European markets fell Wednesday as protests against austerity measures raised worries about countries' ability to cut heavy debt loads, offsetting for now any hopes that the Federal Reserve might move to boost the U.S. economy.
Demonstrators gathered in Brussels, the heart of the EU, as well as Spain and Ireland as labor unions protested against spending cuts they say unfairly penalize average workers for problems and debt caused by banks.
The social unrest has raised concerns that countries like Spain, whose debt some say could be downgraded again soon, will not be able to implement the policies required to heal their bloated public finances.
In Britain, the FTSE 100 was down 0.2 percent at 5,566.30 while Germany's DAX was 0.5 percent lower at 6,246.52. France's CAC-40 was down 0.2 percent at 3,754.24.
Asian markets closed higher earlier, supported by growing speculation that the Fed might announce further stimulus measures at the end of a Nov. 2-3 meeting in a bid to shore up the recovery in the U.S. economy.
But Wall Street was expected to follow Europe lower when it opens. Dow futures were down 0.2 percent and Standard & Poor's 500 futures were 0.3 percent lower.
Worries have flared up again this week that Europe will not be able to lower its deficits and simultaneously sustain economic growth and keep failed banks from collapsing.
In Ireland, where the government is struggling to manage Anglo Irish Banks' euro72 billion ($97 billion) in outstanding debts, protesters drove a truck into the parliament's gates. In Spain, workers staged a general strike and in Brussels tens of thousands were expected to march toward the main EU buildings, where the EU executive will meet.
The Commission is expected to propose new rules to sanction countries that break deficit rules. Labor unions say this will push governments to force through spending cuts that will unjustly penalize workers for a crisis caused by the bailed-out financial sector.
While Germany and the Commission are for tougher rules, France is against near-automatic sanctions, saying politicians, and not unelected officials in Brussels, should determine government policy.
Corporate did not offer much support to European investors, with Swedish fashion retailer H&M warning that its store openings for the rest of the year would be slowed by delayed construction projects. Although it reported higher profits, the announcement pushed shares down around 6 percent in Stockholm.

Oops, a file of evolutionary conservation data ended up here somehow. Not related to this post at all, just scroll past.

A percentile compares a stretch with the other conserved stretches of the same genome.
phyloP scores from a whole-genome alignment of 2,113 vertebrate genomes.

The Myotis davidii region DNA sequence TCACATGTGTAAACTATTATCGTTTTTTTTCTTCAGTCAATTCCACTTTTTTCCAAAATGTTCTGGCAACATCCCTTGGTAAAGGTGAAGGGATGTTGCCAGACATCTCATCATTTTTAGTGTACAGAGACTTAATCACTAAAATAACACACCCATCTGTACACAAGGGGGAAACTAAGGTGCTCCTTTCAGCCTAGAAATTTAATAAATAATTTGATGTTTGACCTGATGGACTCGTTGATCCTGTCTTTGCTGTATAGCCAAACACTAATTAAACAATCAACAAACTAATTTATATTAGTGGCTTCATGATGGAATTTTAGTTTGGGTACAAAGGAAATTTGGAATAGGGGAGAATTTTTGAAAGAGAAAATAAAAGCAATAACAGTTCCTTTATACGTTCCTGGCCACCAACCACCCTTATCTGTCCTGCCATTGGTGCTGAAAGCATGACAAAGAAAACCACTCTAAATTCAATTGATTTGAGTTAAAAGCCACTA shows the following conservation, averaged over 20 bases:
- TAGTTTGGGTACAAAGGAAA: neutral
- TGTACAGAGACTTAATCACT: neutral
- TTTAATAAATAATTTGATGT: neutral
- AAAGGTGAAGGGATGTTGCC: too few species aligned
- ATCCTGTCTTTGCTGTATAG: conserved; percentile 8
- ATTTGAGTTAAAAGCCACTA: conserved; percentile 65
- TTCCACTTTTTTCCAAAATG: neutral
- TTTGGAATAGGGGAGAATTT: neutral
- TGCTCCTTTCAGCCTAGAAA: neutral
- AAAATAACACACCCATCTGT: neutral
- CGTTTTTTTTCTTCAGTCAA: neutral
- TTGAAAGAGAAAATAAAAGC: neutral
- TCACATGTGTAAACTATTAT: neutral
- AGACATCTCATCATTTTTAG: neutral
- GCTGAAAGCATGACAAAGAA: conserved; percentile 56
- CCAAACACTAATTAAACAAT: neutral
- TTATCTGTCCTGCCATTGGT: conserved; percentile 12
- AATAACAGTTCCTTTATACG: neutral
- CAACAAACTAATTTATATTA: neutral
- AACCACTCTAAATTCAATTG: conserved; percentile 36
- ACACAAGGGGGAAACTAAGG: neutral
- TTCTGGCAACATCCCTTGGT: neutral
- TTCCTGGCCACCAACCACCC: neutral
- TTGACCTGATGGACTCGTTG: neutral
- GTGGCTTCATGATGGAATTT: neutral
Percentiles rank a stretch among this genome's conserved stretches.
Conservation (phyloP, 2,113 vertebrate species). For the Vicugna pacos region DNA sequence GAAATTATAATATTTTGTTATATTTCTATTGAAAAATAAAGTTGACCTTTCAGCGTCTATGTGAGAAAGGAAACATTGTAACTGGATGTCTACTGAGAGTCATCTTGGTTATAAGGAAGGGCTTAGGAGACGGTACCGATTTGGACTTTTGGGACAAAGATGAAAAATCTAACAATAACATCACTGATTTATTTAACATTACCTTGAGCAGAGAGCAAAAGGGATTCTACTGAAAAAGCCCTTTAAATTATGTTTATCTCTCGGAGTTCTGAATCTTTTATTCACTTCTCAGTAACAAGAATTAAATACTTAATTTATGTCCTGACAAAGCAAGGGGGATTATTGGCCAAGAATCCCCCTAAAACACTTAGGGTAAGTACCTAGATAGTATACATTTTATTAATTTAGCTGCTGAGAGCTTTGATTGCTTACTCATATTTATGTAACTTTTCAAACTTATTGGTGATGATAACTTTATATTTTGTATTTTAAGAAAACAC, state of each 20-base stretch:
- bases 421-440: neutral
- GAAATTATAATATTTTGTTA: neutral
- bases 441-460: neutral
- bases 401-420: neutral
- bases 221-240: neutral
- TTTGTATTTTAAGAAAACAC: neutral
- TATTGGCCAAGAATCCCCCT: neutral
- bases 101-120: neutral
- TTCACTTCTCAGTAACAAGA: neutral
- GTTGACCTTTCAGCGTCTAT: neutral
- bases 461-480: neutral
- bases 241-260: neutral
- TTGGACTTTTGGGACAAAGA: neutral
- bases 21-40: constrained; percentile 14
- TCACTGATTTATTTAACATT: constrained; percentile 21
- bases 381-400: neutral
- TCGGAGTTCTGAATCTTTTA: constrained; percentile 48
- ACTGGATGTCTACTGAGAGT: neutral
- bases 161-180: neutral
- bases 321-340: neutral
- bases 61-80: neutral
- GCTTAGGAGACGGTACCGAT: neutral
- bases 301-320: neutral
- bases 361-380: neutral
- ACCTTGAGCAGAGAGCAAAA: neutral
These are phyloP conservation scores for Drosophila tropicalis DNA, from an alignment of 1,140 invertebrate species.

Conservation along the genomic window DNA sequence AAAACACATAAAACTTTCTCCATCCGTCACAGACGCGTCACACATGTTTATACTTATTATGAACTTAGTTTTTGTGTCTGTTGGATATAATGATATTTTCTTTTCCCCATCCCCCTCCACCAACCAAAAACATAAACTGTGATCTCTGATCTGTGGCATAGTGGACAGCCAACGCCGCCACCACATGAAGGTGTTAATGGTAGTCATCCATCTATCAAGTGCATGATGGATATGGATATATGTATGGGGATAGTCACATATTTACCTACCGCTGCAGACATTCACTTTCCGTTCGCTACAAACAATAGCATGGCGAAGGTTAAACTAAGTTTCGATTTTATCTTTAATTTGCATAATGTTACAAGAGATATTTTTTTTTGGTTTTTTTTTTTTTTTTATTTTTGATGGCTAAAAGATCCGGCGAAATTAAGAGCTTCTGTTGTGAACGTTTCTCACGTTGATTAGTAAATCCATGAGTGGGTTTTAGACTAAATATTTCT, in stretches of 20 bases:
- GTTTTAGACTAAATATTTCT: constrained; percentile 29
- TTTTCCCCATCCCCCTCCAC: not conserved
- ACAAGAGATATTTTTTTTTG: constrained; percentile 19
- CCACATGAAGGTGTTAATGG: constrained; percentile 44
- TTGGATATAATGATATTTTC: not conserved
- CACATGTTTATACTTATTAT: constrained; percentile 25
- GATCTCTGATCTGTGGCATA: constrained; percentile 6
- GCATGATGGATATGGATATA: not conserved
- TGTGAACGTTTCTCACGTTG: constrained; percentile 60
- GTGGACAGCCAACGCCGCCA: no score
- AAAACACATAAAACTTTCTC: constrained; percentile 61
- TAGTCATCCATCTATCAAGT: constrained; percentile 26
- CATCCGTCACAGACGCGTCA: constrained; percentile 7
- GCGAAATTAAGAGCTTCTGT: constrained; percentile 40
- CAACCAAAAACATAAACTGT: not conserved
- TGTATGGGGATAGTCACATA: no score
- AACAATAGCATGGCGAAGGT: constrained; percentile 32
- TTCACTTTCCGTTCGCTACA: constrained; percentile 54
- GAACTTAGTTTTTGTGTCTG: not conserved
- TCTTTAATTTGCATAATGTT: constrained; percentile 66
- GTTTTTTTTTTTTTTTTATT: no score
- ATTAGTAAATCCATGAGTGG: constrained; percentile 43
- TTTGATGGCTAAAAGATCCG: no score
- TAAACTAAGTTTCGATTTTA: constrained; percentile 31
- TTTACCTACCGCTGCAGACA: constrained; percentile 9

In Asia, markets closed higher as investors focused on the likelihood that the Fed would help the U.S. economy.
Japan's benchmark Nikkei 225 stock average closed 0.7 percent higher at 9,559.38. Sentiment was upbeat there as a key central bank survey of business confidence at major Japanese manufacturers improved for the sixth straight quarter. But companies also signaled they are anxious about the future amid cooling global growth and a strong yen.
The Bank of Japan's quarterly "tankan" survey showed that the main index for large manufacturers stood at 8, up from 1 three months ago.
In Hong Kong, the Hang Seng Index gained 268.72 points, or 1.2 percent, to 22,378.67 while South Korea's Kospi increased 10.48, or 0.6 percent, to 1,866.45. Markets in Singapore, Taiwan, Thailand and Indonesia also climbed.
Australia's S&P/ASX 200 index closed down 0.5 percent at 4,645.00 and the Shanghai Composite Index retreated less than 0.1 percent to 2,610.68.
In currencies, the dollar fell to 83.62 yen from 83.85 yen late Tuesday in New York. The euro rose to $1.3602, near a new five-month high, from $1.3574.
Benchmark crude for November delivery was up 13 cents at $76.31 a barrel in electronic trading on the New York Mercantile Exchange. The contract lost 34 cents to settle at $76.18 on Tuesday.